Cole, Armstead receive national legal reform award

By Chris Dickerson | Oct 27, 2015

WASHINGTON – West Virginia Senate President Bill Cole and House of Delegates Speaker Tim Armstead have been given an award for their contributions to reforming the state’s civil justice system.

Cole and Armstead received the 2015 State Legislative Achievement Award at the U.S. Chamber Institute for Legal Reform’s (ILR) 16th Annual Legal Reform Summit on Oct. 27.

“Senate President Cole and Speaker Armstead demonstrated principled leadership and were the architects of legal reform in a state that some considered a lost cause,” ILR President Lisa A. Rickard said. “We are optimistic that the historic reforms of 2015 are just the start for West Virginia.

“Every bill passed with bipartisan support, which means leaders here in Washington might have something they can learn from the leaders in West Virginia.”

Earlier this year, West Virginia enacted numerous landmark legal reform laws. Included were laws to properly allocate fault to all parties in a lawsuit, safeguards against runaway jury awards, and transparency laws to discourage “double dip” asbestos claims in the tort system and against asbestos bankruptcy trusts. The bills were passed with bipartisan support and signed by Gov. Earl Tomblin.

“Honestly, it’s a little humbling to be recognized that quickly on a national stage after one session for the legal reforms we took care of for the state,” Cole said Tuesday. “Tim and I might be the ones listed for this award, but we take our hats off to the Legislature. We all worked hard on these bills, and they passed with bipartisan support to move our state forward.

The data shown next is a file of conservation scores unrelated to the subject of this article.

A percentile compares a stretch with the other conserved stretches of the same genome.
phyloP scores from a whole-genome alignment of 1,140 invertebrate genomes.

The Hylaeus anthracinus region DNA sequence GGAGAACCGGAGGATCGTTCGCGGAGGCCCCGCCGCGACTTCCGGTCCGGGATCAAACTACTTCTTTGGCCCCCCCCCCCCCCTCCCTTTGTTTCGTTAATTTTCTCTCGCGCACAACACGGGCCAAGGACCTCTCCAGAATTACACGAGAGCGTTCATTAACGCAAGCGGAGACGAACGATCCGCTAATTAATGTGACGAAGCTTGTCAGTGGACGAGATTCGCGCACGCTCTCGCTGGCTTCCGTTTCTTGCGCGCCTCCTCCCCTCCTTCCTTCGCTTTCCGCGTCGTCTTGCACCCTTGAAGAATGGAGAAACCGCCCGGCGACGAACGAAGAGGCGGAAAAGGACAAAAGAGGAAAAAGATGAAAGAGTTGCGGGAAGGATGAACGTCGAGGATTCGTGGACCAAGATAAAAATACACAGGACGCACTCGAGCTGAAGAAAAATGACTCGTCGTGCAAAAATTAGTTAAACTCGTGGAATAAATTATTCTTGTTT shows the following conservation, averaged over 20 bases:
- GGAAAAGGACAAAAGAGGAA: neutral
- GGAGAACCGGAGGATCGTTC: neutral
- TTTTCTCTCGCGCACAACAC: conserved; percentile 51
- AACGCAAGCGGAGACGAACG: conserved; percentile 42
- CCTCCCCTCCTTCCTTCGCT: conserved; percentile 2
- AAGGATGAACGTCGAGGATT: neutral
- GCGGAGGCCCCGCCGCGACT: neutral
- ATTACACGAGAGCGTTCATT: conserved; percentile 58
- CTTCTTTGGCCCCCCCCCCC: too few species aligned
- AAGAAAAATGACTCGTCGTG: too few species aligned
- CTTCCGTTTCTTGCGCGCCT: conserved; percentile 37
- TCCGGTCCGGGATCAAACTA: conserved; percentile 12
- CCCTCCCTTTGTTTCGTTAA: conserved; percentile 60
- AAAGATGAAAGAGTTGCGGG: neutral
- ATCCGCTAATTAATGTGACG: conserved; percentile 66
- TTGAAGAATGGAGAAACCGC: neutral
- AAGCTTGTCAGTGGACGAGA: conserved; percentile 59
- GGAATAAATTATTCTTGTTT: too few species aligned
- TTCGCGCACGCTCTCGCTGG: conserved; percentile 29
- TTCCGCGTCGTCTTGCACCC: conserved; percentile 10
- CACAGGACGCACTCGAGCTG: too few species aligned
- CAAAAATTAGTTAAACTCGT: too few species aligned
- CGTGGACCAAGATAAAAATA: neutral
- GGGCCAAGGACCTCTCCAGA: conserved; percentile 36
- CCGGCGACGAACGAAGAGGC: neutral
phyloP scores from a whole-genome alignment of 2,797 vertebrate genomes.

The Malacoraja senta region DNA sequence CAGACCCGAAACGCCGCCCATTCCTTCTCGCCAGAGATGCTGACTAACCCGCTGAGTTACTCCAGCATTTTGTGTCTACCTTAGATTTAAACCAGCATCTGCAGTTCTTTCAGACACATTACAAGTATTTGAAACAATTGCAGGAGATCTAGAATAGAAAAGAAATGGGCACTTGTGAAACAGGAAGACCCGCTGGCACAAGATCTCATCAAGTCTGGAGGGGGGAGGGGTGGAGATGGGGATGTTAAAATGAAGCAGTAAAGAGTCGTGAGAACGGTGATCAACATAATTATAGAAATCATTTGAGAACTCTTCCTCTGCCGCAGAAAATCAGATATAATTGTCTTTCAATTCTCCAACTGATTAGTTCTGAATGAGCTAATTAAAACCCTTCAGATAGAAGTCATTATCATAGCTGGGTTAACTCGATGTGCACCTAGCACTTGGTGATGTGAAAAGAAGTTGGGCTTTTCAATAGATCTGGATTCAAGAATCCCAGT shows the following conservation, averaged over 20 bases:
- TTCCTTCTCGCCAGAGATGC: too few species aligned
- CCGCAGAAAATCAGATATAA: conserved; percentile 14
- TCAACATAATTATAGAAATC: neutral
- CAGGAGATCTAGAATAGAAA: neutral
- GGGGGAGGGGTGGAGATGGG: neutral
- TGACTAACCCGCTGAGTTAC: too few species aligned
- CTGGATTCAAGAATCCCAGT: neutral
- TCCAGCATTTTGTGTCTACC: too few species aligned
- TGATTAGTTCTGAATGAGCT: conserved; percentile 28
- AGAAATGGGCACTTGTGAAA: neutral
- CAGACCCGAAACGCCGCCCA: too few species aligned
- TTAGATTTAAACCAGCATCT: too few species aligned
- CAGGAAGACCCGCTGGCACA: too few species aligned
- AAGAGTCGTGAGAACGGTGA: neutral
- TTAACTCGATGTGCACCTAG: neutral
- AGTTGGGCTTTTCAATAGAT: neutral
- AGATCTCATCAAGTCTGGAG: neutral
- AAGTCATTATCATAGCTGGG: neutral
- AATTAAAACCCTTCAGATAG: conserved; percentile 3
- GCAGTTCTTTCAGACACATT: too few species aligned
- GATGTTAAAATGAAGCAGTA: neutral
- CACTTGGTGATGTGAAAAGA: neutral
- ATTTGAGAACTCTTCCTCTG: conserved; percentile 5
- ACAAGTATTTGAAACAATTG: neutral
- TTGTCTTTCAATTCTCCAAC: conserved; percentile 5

“The fact is we just brought so many of those laws back to center, back to average, back to what states around us have.”

Armstead agreed.

“We have a good team, and we all rolled up our sleeves and went to work,” he said. “We knew this was an area holding our state back. Our chief goal is to put people back to work, and this is an area that has a true impact on how many jobs are in our state … more than what most people realize.”

Cole reiterated that.

“While the average citizen might not understand what we may have done, here is one way to illustrate the value of it,” he said. “A major insurance provider (Progressive), specifically because of the legal reforms we enacted, already have lowered their auto insurance rates by 11 percent. Those rates roughly were double in West Virginia what they were just across the border in Virginia.

“That’s a clear win for policyholders, and I am confident that will extend to other types of insurances and to other carriers. These are the types of reforms that will serve to benefit all West Virginians. We are hopeful it encourages existing businesses here to prosper and grow and that it brings other businesses to the state.”

Cole said he expects more legal reforms to be introduced in the upcoming session.

“We are looking at a number of different things,” he said. “As always, the test is whether an idea can move West Virginia forward. If it does, we’ll take a look at it.

“And, an intermediate court of appeals is high on the list. We are studying that, and we want to make sure we get it right.”

Armstead agreed.

“We are asking companies and people to invest in our state,” he said. “They need to know that if they do have to go to court that it’s going to be a fair courtroom and the rules applied will be fair. But also, they need to know that if they disagree with the verdict, they have the right to a fair appeal. That will provide a great deal of comfort to people looking to invest in the state.

“The biggest thing we need to do is give fair access to the courts. We did a lot in this past session to make sure those rules are fair and to make sure all parties have access to the courts.”

The Annual Legal Reform Awards honor individuals and organizations whose outstanding work has contributed to reforming America’s civil justice system.

The U.S. Chamber ILR owns The West Virginia Record.

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